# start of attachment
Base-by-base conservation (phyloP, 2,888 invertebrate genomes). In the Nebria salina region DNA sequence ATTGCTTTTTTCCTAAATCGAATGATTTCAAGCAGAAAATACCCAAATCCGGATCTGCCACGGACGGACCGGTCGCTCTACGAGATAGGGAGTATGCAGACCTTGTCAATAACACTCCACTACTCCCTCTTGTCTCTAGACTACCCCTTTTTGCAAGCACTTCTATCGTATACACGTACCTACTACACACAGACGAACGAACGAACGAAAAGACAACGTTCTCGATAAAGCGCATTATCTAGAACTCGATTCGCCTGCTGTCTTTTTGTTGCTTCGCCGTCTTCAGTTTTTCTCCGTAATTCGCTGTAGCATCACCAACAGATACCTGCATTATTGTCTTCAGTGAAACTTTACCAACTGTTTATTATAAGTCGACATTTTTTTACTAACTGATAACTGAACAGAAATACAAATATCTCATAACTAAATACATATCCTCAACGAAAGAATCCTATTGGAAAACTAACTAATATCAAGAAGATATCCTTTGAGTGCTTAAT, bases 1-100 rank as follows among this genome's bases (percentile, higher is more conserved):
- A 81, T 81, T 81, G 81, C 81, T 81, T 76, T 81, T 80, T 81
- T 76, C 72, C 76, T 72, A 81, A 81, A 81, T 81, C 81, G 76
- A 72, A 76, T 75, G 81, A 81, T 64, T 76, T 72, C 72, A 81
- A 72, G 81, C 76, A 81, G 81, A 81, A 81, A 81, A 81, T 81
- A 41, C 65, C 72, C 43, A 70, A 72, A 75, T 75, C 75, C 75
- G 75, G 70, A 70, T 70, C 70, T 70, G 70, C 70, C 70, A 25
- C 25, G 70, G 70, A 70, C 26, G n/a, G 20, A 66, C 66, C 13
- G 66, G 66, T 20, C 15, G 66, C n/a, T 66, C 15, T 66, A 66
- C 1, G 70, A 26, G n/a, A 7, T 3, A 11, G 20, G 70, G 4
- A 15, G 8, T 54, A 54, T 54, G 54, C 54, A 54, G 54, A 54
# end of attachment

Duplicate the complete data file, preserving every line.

Base-by-base conservation (phyloP, 2,888 invertebrate genomes). In the Nebria salina region DNA sequence ATTGCTTTTTTCCTAAATCGAATGATTTCAAGCAGAAAATACCCAAATCCGGATCTGCCACGGACGGACCGGTCGCTCTACGAGATAGGGAGTATGCAGACCTTGTCAATAACACTCCACTACTCCCTCTTGTCTCTAGACTACCCCTTTTTGCAAGCACTTCTATCGTATACACGTACCTACTACACACAGACGAACGAACGAACGAAAAGACAACGTTCTCGATAAAGCGCATTATCTAGAACTCGATTCGCCTGCTGTCTTTTTGTTGCTTCGCCGTCTTCAGTTTTTCTCCGTAATTCGCTGTAGCATCACCAACAGATACCTGCATTATTGTCTTCAGTGAAACTTTACCAACTGTTTATTATAAGTCGACATTTTTTTACTAACTGATAACTGAACAGAAATACAAATATCTCATAACTAAATACATATCCTCAACGAAAGAATCCTATTGGAAAACTAACTAATATCAAGAAGATATCCTTTGAGTGCTTAAT, bases 1-100 rank as follows among this genome's bases (percentile, higher is more conserved):
- A 81, T 81, T 81, G 81, C 81, T 81, T 76, T 81, T 80, T 81
- T 76, C 72, C 76, T 72, A 81, A 81, A 81, T 81, C 81, G 76
- A 72, A 76, T 75, G 81, A 81, T 64, T 76, T 72, C 72, A 81
- A 72, G 81, C 76, A 81, G 81, A 81, A 81, A 81, A 81, T 81
- A 41, C 65, C 72, C 43, A 70, A 72, A 75, T 75, C 75, C 75
- G 75, G 70, A 70, T 70, C 70, T 70, G 70, C 70, C 70, A 25
- C 25, G 70, G 70, A 70, C 26, G n/a, G 20, A 66, C 66, C 13
- G 66, G 66, T 20, C 15, G 66, C n/a, T 66, C 15, T 66, A 66
- C 1, G 70, A 26, G n/a, A 7, T 3, A 11, G 20, G 70, G 4
- A 15, G 8, T 54, A 54, T 54, G 54, C 54, A 54, G 54, A 54